In Robert Williams v HMRC [2023] TC08820, the First Tier Tribunal (FTT) found that it had no jurisdiction to consider HMRC’s refusal of a negligible value claim that was not in the form required by HMRC.

  • Mr Williams claimed a capital loss of £200,000 in his 2015-16 tax return in relation to a Loan made to a trading company.
  • In September 2018, during an HMRC enquiry into the 2015-16 return, Mr Williams’ accountants wrote to HMRC explaining that the loan had been converted into shares in July 2009.
    • This letter enclosed a shareholder agreement which clearly identified the name of the company, the class of shares and the number of shares held by Mr Williams.
  • HMRC replied, asking whether it should be assumed that Mr Williams wished to make a Negligible value claim, and requesting further information.
    • This further information was provided to HMRC, and in March 2019, Mr Williams’ accountants confirmed that Mr Williams did indeed wish to make a negligible value claim.
  • In July 2019, HMRC wrote to Mr Williams’ accountants stating that, in the absence of any valid negligible value claim, the loss of £200,000 would be removed from the 2015-16 Capital Gains Tax computation.
    • HMRC subsequently issued a closure notice removing the capital loss.
  • Mr Williams Appealed to the First Tier Tribunal (FTT). HMRC applied to have Mr Williams' appeal struck out.

The FTT found that:

  • As the purported negligible value claim was not made in a Self-Assessment tax return, Schedule 1A TMA 1970 set out the necessary components of a claim.
  • Although there is no specified form that must be used in order to make a negligible value claim, a claim was necessary and the accountants’ letter of September 2018 did not satisfy the necessary requirements for such a claim. The letter:
    • Was not ‘in such form’ as required by HMRC under paragraph 2(3) of Schedule 1A.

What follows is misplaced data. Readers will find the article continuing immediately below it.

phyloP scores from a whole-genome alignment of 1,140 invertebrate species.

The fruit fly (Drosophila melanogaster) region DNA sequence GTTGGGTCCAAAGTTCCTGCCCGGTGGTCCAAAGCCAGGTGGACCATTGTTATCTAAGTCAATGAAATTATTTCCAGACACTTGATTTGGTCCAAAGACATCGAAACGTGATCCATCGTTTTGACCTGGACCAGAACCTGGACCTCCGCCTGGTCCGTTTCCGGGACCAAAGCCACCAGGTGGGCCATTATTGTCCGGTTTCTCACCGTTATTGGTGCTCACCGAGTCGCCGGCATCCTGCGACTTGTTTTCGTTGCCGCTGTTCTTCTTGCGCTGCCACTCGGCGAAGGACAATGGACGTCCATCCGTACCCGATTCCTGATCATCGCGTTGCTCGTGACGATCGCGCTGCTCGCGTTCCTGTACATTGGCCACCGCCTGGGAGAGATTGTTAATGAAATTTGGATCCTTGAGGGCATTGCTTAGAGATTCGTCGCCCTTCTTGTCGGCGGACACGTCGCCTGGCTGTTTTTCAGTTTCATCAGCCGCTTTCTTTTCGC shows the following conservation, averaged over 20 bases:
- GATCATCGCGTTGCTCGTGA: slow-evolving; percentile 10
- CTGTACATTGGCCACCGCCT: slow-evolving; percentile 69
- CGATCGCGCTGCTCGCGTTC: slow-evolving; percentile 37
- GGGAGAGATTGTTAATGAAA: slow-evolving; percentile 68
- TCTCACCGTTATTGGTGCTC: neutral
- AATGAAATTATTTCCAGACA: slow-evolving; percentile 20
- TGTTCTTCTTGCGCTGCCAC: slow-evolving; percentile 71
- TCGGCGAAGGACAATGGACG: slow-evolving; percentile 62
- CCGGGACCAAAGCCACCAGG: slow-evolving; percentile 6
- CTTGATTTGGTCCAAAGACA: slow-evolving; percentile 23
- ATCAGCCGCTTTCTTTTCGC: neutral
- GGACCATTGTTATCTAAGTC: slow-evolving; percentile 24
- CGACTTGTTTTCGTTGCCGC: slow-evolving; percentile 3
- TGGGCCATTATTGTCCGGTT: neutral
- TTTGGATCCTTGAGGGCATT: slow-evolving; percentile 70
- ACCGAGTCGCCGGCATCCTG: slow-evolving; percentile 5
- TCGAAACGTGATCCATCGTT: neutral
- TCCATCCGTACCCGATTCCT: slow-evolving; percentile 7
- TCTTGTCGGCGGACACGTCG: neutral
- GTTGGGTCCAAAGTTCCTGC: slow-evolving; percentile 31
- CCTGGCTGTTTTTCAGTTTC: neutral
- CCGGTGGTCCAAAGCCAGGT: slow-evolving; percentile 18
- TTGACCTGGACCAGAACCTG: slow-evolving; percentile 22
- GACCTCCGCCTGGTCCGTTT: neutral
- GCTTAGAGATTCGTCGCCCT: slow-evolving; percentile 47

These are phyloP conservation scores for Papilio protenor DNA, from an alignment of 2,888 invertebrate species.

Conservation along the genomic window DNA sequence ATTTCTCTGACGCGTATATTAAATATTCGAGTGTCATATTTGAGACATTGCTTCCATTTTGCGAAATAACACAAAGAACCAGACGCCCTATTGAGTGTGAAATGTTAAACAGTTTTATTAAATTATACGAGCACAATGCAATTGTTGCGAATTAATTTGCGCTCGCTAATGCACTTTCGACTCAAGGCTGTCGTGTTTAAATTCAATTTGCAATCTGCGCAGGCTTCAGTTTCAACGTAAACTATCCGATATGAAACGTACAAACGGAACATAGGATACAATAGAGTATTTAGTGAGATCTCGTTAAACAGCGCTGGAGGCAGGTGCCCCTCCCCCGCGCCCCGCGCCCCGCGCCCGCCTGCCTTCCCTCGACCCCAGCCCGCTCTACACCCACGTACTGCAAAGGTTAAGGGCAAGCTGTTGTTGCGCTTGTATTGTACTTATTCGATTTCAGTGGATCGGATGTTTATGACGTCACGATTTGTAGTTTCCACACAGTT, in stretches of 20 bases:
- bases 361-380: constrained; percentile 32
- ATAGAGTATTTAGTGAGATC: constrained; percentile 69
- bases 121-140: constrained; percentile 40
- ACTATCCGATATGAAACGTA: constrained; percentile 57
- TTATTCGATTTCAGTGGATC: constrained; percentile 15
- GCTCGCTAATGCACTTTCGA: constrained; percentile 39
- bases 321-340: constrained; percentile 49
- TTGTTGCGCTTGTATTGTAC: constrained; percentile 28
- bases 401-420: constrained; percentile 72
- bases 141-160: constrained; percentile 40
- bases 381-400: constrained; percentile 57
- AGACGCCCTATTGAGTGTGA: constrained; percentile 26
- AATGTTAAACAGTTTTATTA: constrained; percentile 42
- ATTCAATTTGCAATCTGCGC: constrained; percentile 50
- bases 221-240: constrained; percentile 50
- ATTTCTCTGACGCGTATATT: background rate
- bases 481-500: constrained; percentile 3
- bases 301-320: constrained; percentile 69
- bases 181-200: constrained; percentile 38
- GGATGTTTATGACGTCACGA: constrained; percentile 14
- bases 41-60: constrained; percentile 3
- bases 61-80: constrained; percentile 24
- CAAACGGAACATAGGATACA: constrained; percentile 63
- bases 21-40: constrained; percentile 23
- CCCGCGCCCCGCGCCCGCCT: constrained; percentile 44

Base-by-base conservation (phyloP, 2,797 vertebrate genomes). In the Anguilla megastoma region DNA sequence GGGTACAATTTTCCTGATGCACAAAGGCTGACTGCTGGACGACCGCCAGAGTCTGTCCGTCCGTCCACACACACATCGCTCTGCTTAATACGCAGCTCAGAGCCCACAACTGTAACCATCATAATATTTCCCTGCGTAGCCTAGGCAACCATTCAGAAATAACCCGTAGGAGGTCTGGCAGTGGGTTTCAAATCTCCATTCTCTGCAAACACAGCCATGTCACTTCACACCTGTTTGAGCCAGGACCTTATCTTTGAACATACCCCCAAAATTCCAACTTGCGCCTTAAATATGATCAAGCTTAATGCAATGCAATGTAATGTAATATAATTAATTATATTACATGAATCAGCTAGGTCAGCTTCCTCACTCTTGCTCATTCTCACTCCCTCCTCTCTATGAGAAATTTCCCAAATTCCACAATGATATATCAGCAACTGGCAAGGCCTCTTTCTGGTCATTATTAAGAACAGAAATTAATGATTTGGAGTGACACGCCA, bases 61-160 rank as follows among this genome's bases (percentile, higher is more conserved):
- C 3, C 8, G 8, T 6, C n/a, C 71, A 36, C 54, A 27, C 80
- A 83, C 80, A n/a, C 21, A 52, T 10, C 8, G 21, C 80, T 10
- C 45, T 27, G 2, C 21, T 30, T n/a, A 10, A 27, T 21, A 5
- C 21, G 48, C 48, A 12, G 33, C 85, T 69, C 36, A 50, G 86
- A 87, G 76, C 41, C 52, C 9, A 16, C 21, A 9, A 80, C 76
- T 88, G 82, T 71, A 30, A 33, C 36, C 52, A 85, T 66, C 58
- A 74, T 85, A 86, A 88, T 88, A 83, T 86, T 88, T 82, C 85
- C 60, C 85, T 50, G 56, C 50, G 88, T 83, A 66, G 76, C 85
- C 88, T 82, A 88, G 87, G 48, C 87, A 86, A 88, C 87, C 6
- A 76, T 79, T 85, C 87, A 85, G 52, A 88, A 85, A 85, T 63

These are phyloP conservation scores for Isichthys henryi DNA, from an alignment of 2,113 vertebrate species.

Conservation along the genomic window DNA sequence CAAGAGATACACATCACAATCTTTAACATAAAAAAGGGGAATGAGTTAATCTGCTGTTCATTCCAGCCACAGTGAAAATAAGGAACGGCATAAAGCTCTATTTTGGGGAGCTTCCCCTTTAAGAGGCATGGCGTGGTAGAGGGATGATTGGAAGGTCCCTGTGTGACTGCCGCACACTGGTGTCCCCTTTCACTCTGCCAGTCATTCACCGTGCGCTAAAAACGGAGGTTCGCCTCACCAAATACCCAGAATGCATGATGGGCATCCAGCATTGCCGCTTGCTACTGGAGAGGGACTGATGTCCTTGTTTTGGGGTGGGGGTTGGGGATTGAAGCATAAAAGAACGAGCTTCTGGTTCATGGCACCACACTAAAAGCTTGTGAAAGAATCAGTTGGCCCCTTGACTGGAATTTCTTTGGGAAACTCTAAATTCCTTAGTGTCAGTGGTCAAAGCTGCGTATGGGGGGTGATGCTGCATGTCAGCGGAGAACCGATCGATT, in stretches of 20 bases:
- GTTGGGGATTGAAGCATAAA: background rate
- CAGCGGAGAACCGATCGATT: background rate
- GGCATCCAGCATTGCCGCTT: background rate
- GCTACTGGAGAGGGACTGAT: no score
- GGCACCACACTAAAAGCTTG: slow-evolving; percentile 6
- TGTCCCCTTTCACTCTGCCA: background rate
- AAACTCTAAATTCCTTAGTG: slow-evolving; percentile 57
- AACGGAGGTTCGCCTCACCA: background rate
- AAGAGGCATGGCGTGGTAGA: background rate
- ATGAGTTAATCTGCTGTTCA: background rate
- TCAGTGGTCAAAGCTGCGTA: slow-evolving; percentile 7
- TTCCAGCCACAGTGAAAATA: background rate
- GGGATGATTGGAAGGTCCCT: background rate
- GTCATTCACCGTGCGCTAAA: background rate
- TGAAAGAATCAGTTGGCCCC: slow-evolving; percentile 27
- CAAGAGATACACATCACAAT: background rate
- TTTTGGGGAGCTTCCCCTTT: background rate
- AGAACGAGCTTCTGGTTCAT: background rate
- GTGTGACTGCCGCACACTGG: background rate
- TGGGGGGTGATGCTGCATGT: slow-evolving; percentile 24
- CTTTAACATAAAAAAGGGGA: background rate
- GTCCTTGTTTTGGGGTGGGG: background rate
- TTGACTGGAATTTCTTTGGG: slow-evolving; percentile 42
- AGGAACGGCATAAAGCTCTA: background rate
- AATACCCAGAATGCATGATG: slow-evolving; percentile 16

• Did not contain a declaration to the effect that ‘all of the particulars given in the form are correctly stated to the best of the information and belief of the person making the claim’ as required by paragraph 2(4) of Schedule 1A.
  • Section 31 TMA 1970 does not contain any right of appeal against HMRC’s decision not to admit a negligible value claim that is not in the required form.
    • This meant that the FTT did not have the jurisdiction to determine this issue or to consider the conduct of HMRC not to allow the claim or refer the taxpayer to the appropriate guidance.
    • In the absence of a right of appeal, whether or not the claim was in the required form was a matter for HMRC.

HMRC’s application to strike out Mr Williams’ appeal was allowed.


This case highlights the importance of ensuring that claims are correctly made.

The FTT did note there were failings on the part of HMRC, who accepted that rather than seeking clarification as to whether a negligible value claim was being made, ought to have responded to the accountants’ September 2018 letter by explaining what was needed to put the claim in the proper form and set out the information needed.

Useful guides on this topic

Negligible value claims
What is a negligible value claim? When and how can a claim be made?

CGT: Loans to traders relief
What is loans to traders relief? When can it be claimed? What are the conditions of the relief?

CGT: Reporting when & how?
How do you report your capital gains? What return do you use? There are different ways for individuals to report capital gains depending on whether you are resident or non-resident, and whether you are in or out of Self Assessment. 

How to appeal an HMRC decision
Disagree with an HMRC decision? How to appeal, what type of decision can you appeal and what are your different options when you disagree with HMRC? What are the key steps in making an appeal?

Loss relief (Income Tax) disposal of shares
Share Loss relief allows you to offset a loss made on the disposal of shares against income instead of following normal capital loss treatment. 

External link

Robert Williams v HMRC [2023] TC08820

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